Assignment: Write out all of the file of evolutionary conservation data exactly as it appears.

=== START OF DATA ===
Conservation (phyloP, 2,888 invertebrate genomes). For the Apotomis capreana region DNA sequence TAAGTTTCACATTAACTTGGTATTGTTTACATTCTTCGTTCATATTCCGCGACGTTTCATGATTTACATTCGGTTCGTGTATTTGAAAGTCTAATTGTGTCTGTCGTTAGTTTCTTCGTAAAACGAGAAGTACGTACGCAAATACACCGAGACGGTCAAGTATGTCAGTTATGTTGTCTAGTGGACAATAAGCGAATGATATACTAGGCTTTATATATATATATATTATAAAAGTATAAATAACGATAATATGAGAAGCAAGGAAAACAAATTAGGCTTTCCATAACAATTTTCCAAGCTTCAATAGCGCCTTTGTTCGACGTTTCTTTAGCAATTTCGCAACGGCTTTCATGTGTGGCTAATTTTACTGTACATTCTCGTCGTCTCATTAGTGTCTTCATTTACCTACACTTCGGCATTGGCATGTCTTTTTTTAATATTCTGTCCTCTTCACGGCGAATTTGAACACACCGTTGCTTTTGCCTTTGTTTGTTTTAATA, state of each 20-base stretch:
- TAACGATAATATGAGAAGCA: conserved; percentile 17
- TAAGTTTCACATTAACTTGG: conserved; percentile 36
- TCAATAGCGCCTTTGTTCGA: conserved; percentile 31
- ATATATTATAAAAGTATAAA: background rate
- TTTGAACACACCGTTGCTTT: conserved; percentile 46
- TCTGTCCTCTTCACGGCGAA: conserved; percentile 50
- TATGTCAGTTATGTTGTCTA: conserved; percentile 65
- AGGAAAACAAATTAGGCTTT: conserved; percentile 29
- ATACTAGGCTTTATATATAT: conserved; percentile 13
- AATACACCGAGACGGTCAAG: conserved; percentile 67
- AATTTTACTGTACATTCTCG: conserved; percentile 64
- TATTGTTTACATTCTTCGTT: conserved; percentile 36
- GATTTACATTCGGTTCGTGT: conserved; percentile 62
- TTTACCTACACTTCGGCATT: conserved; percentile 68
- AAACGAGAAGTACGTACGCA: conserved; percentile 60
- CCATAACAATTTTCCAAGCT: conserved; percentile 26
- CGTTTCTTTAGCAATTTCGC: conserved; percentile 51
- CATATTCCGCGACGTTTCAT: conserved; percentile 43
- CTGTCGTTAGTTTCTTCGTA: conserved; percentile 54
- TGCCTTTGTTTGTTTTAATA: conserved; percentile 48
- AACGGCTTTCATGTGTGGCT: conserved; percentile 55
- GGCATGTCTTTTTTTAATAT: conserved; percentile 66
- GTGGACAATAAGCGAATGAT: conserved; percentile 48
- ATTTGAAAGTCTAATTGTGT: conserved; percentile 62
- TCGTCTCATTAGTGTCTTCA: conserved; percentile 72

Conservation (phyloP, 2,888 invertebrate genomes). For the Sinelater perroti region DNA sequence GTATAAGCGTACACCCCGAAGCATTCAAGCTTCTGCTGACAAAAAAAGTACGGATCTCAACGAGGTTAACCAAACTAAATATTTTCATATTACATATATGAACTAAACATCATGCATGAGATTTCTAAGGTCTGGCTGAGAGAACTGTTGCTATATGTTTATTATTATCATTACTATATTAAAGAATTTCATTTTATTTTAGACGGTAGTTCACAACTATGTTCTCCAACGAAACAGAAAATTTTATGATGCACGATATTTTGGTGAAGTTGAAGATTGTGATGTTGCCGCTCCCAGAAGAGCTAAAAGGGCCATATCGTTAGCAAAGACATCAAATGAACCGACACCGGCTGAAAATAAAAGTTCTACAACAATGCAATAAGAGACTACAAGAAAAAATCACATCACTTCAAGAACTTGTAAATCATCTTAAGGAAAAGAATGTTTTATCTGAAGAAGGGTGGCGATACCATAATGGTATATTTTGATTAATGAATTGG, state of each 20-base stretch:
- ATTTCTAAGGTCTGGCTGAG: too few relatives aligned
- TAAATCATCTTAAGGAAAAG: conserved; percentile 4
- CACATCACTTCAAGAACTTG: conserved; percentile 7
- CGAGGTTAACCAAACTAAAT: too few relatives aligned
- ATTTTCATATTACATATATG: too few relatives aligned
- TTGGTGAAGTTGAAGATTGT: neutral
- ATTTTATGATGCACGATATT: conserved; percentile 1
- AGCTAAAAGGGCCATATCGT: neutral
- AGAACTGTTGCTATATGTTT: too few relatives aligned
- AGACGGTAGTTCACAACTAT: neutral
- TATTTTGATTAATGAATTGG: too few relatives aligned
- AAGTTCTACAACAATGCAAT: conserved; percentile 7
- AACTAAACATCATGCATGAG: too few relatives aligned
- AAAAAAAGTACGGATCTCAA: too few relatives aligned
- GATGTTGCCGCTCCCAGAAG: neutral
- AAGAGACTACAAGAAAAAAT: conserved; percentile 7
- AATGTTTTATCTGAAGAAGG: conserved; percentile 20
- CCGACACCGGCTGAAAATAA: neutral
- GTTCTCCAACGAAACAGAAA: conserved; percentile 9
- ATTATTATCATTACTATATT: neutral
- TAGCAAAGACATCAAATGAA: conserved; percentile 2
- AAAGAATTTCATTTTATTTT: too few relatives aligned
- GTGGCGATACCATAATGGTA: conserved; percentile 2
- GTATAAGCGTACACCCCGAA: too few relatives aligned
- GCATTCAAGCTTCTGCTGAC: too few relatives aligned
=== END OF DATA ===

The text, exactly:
Conservation (phyloP, 2,888 invertebrate genomes). For the Apotomis capreana region DNA sequence TAAGTTTCACATTAACTTGGTATTGTTTACATTCTTCGTTCATATTCCGCGACGTTTCATGATTTACATTCGGTTCGTGTATTTGAAAGTCTAATTGTGTCTGTCGTTAGTTTCTTCGTAAAACGAGAAGTACGTACGCAAATACACCGAGACGGTCAAGTATGTCAGTTATGTTGTCTAGTGGACAATAAGCGAATGATATACTAGGCTTTATATATATATATATTATAAAAGTATAAATAACGATAATATGAGAAGCAAGGAAAACAAATTAGGCTTTCCATAACAATTTTCCAAGCTTCAATAGCGCCTTTGTTCGACGTTTCTTTAGCAATTTCGCAACGGCTTTCATGTGTGGCTAATTTTACTGTACATTCTCGTCGTCTCATTAGTGTCTTCATTTACCTACACTTCGGCATTGGCATGTCTTTTTTTAATATTCTGTCCTCTTCACGGCGAATTTGAACACACCGTTGCTTTTGCCTTTGTTTGTTTTAATA, state of each 20-base stretch:
- TAACGATAATATGAGAAGCA: conserved; percentile 17
- TAAGTTTCACATTAACTTGG: conserved; percentile 36
- TCAATAGCGCCTTTGTTCGA: conserved; percentile 31
- ATATATTATAAAAGTATAAA: background rate
- TTTGAACACACCGTTGCTTT: conserved; percentile 46
- TCTGTCCTCTTCACGGCGAA: conserved; percentile 50
- TATGTCAGTTATGTTGTCTA: conserved; percentile 65
- AGGAAAACAAATTAGGCTTT: conserved; percentile 29
- ATACTAGGCTTTATATATAT: conserved; percentile 13
- AATACACCGAGACGGTCAAG: conserved; percentile 67
- AATTTTACTGTACATTCTCG: conserved; percentile 64
- TATTGTTTACATTCTTCGTT: conserved; percentile 36
- GATTTACATTCGGTTCGTGT: conserved; percentile 62
- TTTACCTACACTTCGGCATT: conserved; percentile 68
- AAACGAGAAGTACGTACGCA: conserved; percentile 60
- CCATAACAATTTTCCAAGCT: conserved; percentile 26
- CGTTTCTTTAGCAATTTCGC: conserved; percentile 51
- CATATTCCGCGACGTTTCAT: conserved; percentile 43
- CTGTCGTTAGTTTCTTCGTA: conserved; percentile 54
- TGCCTTTGTTTGTTTTAATA: conserved; percentile 48
- AACGGCTTTCATGTGTGGCT: conserved; percentile 55
- GGCATGTCTTTTTTTAATAT: conserved; percentile 66
- GTGGACAATAAGCGAATGAT: conserved; percentile 48
- ATTTGAAAGTCTAATTGTGT: conserved; percentile 62
- TCGTCTCATTAGTGTCTTCA: conserved; percentile 72

Conservation (phyloP, 2,888 invertebrate genomes). For the Sinelater perroti region DNA sequence GTATAAGCGTACACCCCGAAGCATTCAAGCTTCTGCTGACAAAAAAAGTACGGATCTCAACGAGGTTAACCAAACTAAATATTTTCATATTACATATATGAACTAAACATCATGCATGAGATTTCTAAGGTCTGGCTGAGAGAACTGTTGCTATATGTTTATTATTATCATTACTATATTAAAGAATTTCATTTTATTTTAGACGGTAGTTCACAACTATGTTCTCCAACGAAACAGAAAATTTTATGATGCACGATATTTTGGTGAAGTTGAAGATTGTGATGTTGCCGCTCCCAGAAGAGCTAAAAGGGCCATATCGTTAGCAAAGACATCAAATGAACCGACACCGGCTGAAAATAAAAGTTCTACAACAATGCAATAAGAGACTACAAGAAAAAATCACATCACTTCAAGAACTTGTAAATCATCTTAAGGAAAAGAATGTTTTATCTGAAGAAGGGTGGCGATACCATAATGGTATATTTTGATTAATGAATTGG, state of each 20-base stretch:
- ATTTCTAAGGTCTGGCTGAG: too few relatives aligned
- TAAATCATCTTAAGGAAAAG: conserved; percentile 4
- CACATCACTTCAAGAACTTG: conserved; percentile 7
- CGAGGTTAACCAAACTAAAT: too few relatives aligned
- ATTTTCATATTACATATATG: too few relatives aligned
- TTGGTGAAGTTGAAGATTGT: neutral
- ATTTTATGATGCACGATATT: conserved; percentile 1
- AGCTAAAAGGGCCATATCGT: neutral
- AGAACTGTTGCTATATGTTT: too few relatives aligned
- AGACGGTAGTTCACAACTAT: neutral
- TATTTTGATTAATGAATTGG: too few relatives aligned
- AAGTTCTACAACAATGCAAT: conserved; percentile 7
- AACTAAACATCATGCATGAG: too few relatives aligned
- AAAAAAAGTACGGATCTCAA: too few relatives aligned
- GATGTTGCCGCTCCCAGAAG: neutral
- AAGAGACTACAAGAAAAAAT: conserved; percentile 7
- AATGTTTTATCTGAAGAAGG: conserved; percentile 20
- CCGACACCGGCTGAAAATAA: neutral
- GTTCTCCAACGAAACAGAAA: conserved; percentile 9
- ATTATTATCATTACTATATT: neutral
- TAGCAAAGACATCAAATGAA: conserved; percentile 2
- AAAGAATTTCATTTTATTTT: too few relatives aligned
- GTGGCGATACCATAATGGTA: conserved; percentile 2
- GTATAAGCGTACACCCCGAA: too few relatives aligned
- GCATTCAAGCTTCTGCTGAC: too few relatives aligned